Everyone in London you talk to complains about the stupidly high rents – which for many people have a suffocating effect and often forces them into joining the soul-destroying rat-race.
So it comes without surprise that when there is a whole building standing empty it will soon be packed with people who prefer to be free and not to pay rent at all.
One of those rare oases in the overpriced housing markets can be found in Stainsby Road in East London where for more than a year squatters have occupied a rather ugly looking example of bad 1960s council flat building crimes.
I find it really odd but also really amusing that the building hasn’t been demolished yet and replaced by another fancy up-market tower-block like the ones that have risen and are rising in the nearby area. It feels like the good has won over the bad for a little while.
The building stands in an incredible attractive spot – with the canal on one side and an unspoiled view over the impressive skyline of Canary Wharf on the other. I love the fact that this must feel like a hot nasty thorn in the money greedy heart of property developers who struggle to get these guys out of the building. It seems that squatters can’t be thrown out of the place that easily. A young dread-locked inhabitant told me that that it will probably take another year to empty the building.
Coming from East Berlin I’ve seen quite a few places occupied by squatters. Usually the buildings were rather old ones from around the early 1900s – often still baring the scars of the second World War after being neglected during 40 years of socialism in East Germany. Following the fall of the wall in 1989 and un-certain ownership issues many inhabitable place were standing empty and eventually taken over by clever free-minded people who didn’t like the idea of wasted housing spaces and paying rent.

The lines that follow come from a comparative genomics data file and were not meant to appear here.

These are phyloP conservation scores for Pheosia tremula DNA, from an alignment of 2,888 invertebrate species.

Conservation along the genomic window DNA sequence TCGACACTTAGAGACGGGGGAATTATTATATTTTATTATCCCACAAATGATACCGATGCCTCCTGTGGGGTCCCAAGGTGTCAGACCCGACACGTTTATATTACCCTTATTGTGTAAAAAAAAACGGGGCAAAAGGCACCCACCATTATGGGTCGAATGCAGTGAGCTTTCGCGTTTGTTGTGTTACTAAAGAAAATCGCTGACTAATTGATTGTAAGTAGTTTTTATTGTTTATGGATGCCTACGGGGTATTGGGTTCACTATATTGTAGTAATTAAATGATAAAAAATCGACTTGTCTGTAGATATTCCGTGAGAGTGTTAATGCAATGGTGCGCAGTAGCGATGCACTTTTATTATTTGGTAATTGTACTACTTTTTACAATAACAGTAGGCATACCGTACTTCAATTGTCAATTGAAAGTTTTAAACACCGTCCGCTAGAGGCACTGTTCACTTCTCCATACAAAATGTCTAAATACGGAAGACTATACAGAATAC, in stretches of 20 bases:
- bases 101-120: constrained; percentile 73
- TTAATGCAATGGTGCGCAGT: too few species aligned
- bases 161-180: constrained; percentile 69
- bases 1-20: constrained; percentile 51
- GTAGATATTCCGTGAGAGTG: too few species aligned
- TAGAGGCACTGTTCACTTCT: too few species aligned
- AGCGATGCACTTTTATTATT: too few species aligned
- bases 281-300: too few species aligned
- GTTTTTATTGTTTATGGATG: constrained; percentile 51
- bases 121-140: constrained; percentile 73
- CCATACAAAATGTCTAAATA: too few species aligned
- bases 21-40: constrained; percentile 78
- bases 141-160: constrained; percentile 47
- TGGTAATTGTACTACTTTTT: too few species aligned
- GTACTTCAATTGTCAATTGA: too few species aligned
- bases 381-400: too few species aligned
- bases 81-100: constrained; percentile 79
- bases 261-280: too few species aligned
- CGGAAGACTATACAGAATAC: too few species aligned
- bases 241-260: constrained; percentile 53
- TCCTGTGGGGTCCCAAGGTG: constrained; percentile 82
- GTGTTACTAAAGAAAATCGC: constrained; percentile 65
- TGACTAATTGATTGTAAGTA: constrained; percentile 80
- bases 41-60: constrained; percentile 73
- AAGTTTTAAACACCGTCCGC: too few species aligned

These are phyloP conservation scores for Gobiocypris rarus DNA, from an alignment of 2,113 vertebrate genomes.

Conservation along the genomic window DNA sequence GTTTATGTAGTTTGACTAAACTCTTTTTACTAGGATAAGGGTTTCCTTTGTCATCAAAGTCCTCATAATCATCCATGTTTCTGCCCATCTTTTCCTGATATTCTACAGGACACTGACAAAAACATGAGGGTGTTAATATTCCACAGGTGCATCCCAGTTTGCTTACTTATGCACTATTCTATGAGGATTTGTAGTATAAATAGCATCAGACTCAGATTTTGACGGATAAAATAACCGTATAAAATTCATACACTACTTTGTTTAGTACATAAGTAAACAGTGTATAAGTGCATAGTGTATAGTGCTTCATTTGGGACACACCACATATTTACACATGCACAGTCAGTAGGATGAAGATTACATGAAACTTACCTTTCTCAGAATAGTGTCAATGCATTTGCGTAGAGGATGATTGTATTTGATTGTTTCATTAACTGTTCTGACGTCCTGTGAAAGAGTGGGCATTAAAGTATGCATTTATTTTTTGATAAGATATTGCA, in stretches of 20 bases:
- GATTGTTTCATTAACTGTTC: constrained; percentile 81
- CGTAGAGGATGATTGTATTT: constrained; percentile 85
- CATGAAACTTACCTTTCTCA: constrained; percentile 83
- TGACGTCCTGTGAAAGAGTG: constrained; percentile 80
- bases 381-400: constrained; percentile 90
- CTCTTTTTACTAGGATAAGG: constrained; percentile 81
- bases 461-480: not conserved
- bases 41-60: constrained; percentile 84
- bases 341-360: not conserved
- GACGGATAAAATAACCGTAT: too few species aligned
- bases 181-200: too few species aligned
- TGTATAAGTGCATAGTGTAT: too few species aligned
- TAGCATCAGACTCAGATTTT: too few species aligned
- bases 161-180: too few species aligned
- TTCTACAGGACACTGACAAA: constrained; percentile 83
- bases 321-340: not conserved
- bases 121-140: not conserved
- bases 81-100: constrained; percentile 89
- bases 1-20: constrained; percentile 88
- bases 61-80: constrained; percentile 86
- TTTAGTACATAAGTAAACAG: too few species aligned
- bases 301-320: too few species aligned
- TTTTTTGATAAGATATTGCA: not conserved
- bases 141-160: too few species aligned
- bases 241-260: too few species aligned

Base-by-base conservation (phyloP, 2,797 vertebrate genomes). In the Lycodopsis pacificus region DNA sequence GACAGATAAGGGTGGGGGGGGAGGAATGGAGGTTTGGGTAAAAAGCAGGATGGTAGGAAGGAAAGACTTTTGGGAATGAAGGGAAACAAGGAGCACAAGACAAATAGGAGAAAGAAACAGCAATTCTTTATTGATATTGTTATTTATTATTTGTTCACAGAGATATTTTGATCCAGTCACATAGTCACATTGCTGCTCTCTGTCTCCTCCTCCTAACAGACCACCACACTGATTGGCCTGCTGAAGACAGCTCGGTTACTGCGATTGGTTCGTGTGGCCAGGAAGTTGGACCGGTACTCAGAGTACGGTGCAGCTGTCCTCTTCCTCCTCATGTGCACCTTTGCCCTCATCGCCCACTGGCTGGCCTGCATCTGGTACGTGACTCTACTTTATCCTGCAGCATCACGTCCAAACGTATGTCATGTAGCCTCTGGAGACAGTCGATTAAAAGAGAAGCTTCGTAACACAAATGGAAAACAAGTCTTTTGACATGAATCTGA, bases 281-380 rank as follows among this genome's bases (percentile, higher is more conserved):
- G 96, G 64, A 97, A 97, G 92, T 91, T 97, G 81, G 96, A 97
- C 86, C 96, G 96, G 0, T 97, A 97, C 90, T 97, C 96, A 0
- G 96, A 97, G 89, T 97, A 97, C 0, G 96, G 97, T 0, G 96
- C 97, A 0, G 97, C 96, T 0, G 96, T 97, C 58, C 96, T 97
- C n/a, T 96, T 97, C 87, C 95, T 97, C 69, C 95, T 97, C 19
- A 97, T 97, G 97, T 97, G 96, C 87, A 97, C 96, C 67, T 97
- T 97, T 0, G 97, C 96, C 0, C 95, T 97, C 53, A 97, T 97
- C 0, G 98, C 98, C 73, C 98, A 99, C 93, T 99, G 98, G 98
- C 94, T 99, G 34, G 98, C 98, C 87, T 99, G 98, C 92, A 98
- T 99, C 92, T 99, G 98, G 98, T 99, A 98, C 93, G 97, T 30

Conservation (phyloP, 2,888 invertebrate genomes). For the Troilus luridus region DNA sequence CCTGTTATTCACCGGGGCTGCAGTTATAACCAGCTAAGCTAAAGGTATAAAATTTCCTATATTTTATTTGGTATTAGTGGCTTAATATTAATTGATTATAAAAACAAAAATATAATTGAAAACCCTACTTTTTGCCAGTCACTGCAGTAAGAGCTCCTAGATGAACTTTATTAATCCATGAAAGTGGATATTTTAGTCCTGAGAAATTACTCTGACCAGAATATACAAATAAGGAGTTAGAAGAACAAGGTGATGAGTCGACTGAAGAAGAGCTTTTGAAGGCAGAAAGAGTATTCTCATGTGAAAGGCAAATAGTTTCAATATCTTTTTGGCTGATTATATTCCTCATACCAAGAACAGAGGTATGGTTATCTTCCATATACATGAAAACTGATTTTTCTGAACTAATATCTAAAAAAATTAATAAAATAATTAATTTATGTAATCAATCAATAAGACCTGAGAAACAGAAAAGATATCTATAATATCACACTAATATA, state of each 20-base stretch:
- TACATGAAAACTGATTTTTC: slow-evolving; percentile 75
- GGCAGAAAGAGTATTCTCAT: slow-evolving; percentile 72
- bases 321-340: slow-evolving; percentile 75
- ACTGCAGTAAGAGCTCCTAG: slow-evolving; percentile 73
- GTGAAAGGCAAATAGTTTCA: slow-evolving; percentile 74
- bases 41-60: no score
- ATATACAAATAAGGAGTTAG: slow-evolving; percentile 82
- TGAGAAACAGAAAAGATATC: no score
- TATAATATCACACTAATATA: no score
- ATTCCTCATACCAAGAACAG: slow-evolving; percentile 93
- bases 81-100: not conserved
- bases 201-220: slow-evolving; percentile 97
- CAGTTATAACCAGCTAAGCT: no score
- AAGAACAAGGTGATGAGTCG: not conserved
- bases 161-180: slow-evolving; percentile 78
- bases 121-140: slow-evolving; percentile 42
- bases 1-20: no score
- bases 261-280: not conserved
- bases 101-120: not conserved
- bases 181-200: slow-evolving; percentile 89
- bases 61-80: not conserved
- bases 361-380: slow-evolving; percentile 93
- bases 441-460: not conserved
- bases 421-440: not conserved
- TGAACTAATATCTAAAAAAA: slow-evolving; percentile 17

Unfortunately due to Berlin being turned into Germany’s capital, tourist and business centre a rigid clean-up and property sales regime led by the government was introduced. And hence those breeding grounds for Berlin’s famous anarchy, punk and art movement have slowly been erased from the map during the last years.
When walking around the building in Stainsby Road I saw colourful signs of creative freedom with graffitis, funny signs and notes and sofas on the open roof. I met George an artist who moved into the place a couple of months ago to paint. I met Gara – a really friendly Hare Krishna guy who practises his drum for 14 hours every day sitting in a little dark corner underneath the rooftop.
But at the same time I saw indicators for everyone’s fear of losing this freedom. Every door is marked by the inhabitants with copies of legal papers warning everyone that an attempt of trying to remove the people would be a criminal act.
It will be interesting for how long this resistance in Stainsby Road will be able to fight off the developers. Maybe the current recession will give them a little breathing time but I am sure that – like in Berlin – they won’t stand a chance against the pressure and power of the money.